MAC=fa:16:3e:cf:81:aa:fa:16:3e:23:c4:5f:08:00 SRC=192.168.113.4 DST=192.168.113.2 LEN=52 TOS=0x00 PREC=0x00 TTL=63 ID=10770 
DF PROTO=TCP SPT=5672 DPT=41943 SEQ=1808903081 ACK=2600615076 WINDOW=1450 RES=0x00 ACK URGP=0 OPT (0101080AEA673046EA67B69E)
<4>Nov 10 11:23:11 node-5 kernel: [11821685.049135] TRACE: filter:FORWARD:rule:2 IN=qbre14aa959-d6 OUT=qbre14aa959-d6 PHYSIN=qvbe14aa959-d6 PHYSOUT=tape14aa959-d6 
MAC=fa:16:3e:cf:81:aa:fa:16:3e:23:c4:5f:08:00 SRC=192.168.113.4 DST=192.168.113.2 LEN=52 TOS=0x00 PREC=0x00 TTL=63 ID=10770 
DF PROTO=TCP SPT=5672 DPT=41943 SEQ=1808903081 ACK=2600615076 WINDOW=1450 RES=0x00 ACK URGP=0 OPT (0101080AEA673046EA67B69E)<4>Nov 10 11:23:11 node-5 kernel: [11821685.049151] TRACE: filter:neutron-openvswi-FORWARD:rule:55 IN=qbre14aa959-d6 OUT=qbre14aa959-d6 PHYSIN=qvbe14aa959-d6 PHYSOUT=tape14aa959-d6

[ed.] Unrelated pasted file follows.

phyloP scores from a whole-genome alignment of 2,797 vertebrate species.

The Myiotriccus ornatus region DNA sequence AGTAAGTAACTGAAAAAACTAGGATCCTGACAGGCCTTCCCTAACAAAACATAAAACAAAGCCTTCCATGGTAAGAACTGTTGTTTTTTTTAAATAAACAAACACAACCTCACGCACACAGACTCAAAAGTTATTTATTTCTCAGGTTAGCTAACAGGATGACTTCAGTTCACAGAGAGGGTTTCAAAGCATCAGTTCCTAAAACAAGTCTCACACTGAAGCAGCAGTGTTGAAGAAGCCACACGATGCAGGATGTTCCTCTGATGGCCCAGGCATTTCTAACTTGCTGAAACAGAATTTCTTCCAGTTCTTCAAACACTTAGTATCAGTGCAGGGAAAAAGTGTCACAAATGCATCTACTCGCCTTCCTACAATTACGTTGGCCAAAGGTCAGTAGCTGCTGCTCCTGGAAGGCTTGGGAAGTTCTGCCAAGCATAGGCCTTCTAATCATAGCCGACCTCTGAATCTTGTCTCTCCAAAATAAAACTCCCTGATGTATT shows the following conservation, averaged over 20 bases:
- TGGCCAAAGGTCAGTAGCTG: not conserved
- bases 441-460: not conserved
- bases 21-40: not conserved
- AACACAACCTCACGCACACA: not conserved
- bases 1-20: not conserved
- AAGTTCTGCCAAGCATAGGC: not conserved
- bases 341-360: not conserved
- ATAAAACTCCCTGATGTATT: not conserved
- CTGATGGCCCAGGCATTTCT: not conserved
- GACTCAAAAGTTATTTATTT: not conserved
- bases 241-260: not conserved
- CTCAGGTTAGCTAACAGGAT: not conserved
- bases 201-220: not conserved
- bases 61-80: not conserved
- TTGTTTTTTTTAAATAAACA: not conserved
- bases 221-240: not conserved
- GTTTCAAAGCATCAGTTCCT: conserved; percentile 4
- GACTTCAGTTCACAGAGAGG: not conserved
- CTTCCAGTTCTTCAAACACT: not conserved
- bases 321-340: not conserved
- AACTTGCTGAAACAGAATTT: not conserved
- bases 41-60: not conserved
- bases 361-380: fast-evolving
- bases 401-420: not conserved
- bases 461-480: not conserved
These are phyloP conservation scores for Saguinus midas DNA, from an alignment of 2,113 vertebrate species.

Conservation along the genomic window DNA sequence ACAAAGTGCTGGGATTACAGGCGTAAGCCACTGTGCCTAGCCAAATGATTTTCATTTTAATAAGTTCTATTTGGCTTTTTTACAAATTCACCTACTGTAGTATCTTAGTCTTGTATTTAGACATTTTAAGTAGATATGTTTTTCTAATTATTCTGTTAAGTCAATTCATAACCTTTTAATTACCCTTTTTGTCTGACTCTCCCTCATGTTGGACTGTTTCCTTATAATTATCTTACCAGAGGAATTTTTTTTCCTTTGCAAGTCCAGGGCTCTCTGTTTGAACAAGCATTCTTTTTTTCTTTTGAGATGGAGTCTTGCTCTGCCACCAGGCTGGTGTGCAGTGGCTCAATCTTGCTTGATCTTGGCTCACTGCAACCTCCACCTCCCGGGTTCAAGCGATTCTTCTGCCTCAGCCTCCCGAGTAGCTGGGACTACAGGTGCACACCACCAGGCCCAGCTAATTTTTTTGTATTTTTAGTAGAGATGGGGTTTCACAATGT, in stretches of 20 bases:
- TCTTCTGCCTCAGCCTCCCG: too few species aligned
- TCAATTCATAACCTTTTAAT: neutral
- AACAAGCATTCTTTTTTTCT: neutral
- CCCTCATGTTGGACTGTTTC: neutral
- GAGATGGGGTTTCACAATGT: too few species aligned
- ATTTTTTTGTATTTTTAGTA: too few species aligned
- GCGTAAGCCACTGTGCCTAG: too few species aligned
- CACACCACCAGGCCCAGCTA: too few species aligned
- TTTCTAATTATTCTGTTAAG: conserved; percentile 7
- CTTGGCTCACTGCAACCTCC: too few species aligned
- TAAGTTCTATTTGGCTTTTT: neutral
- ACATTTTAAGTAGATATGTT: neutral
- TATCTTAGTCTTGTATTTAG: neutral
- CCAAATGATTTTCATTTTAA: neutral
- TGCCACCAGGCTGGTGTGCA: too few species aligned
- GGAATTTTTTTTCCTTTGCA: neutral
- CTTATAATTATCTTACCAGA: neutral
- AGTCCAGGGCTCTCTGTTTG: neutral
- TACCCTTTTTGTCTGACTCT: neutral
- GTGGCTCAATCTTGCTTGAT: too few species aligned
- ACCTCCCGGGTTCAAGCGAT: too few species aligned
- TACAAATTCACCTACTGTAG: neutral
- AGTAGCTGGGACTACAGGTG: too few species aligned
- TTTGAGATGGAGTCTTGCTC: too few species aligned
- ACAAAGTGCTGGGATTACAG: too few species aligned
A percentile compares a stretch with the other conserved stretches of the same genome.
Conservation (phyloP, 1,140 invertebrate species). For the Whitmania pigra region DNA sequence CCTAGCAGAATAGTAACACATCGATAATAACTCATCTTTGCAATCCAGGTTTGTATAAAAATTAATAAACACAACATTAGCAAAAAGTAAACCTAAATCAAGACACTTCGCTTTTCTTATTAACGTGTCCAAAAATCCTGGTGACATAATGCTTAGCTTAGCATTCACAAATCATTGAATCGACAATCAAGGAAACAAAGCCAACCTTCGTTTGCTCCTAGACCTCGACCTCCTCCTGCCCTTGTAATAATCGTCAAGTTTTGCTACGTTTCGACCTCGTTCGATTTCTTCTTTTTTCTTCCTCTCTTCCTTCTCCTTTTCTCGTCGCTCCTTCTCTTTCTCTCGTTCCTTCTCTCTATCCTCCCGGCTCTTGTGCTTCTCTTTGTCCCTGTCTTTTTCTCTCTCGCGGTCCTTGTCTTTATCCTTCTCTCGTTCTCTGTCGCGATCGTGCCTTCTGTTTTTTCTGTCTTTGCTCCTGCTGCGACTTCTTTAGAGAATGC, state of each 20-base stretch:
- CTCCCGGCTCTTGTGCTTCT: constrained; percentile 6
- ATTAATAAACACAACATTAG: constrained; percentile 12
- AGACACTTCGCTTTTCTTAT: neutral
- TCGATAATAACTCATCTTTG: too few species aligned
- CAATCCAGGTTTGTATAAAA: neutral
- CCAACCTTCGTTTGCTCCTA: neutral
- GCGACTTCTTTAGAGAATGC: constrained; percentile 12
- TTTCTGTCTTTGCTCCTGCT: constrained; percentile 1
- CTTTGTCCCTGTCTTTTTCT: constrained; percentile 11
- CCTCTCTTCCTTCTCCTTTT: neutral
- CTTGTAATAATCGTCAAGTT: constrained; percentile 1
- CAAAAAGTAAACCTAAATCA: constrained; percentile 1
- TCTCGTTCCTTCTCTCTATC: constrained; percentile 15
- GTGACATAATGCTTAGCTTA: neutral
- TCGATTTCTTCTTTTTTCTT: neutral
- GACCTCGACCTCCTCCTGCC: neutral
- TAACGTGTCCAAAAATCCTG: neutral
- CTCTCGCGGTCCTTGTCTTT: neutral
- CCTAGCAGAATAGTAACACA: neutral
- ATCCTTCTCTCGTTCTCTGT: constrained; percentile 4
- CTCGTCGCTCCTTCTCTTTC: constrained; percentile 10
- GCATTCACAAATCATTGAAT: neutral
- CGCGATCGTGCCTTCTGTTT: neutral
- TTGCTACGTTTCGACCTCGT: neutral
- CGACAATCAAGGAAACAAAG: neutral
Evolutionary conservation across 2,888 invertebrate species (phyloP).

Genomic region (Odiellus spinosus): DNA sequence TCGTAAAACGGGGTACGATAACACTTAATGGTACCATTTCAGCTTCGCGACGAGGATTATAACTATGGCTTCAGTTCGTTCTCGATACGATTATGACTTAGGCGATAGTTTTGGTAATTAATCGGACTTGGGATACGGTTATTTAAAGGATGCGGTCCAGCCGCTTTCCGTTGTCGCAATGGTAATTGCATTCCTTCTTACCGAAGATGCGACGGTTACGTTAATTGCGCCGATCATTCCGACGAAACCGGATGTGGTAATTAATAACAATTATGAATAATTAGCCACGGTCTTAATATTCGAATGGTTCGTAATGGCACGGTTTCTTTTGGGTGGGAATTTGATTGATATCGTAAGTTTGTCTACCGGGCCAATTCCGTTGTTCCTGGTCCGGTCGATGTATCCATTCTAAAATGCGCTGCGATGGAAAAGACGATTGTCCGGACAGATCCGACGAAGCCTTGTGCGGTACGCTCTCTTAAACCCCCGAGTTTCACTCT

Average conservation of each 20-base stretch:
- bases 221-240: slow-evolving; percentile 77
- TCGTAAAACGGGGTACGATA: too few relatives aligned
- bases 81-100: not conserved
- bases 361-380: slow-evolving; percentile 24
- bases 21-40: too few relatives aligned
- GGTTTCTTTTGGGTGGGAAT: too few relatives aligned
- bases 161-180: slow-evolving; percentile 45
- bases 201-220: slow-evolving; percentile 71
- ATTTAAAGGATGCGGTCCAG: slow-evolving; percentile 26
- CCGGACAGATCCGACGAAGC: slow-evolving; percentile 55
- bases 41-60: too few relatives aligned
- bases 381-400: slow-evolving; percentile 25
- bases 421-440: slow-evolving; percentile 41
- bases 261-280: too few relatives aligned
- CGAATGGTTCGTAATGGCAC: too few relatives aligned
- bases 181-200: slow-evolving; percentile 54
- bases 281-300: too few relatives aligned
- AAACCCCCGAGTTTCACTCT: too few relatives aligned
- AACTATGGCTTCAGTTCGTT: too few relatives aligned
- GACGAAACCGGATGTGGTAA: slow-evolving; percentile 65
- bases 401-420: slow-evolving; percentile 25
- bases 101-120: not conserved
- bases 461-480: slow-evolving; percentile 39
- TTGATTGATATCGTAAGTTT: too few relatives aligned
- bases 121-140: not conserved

MAC=fa:16:3e:cf:81:aa:fa:16:3e:23:c4:5f:08:00 SRC=192.168.113.4 DST=192.168.113.2 LEN=52 TOS=0x00 PREC=0x00 TTL=63 ID=10770 
DF PROTO=TCP SPT=5672 DPT=41943 SEQ=1808903081 ACK=2600615076 WINDOW=1450 RES=0x00 ACK URGP=0 OPT (0101080AEA673046EA67B69E)
<4>Nov 10 11:23:11 node-5 kernel: [11821685.049185] TRACE: filter:neutron-openvswi-sg-chain:rule:55 IN=qbre14aa959-d6 OUT=qbre14aa959-d6 PHYSIN=qvbe14aa959-d6 PHYSOUT=tape14aa959-d6 
MAC=fa:16:3e:cf:81:aa:fa:16:3e:23:c4:5f:08:00 SRC=192.168.113.4 DST=192.168.113.2 LEN=52 TOS=0x00 PREC=0x00 TTL=63 ID=10770 
DF PROTO=TCP SPT=5672 DPT=41943 SEQ=1808903081 ACK=2600615076 WINDOW=1450 RES=0x00 ACK URGP=0 OPT (0101080AEA673046EA67B69E)
<4>Nov 10 11:23:11 node-5 kernel: [11821685.049206] TRACE: filter:neutron-openvswi-ie14aa959-d:rule:2 IN=qbre14aa959-d6 OUT=qbre14aa959-d6 PHYSIN=qvbe14aa959-d6 PHYSOUT=tape14aa959-d6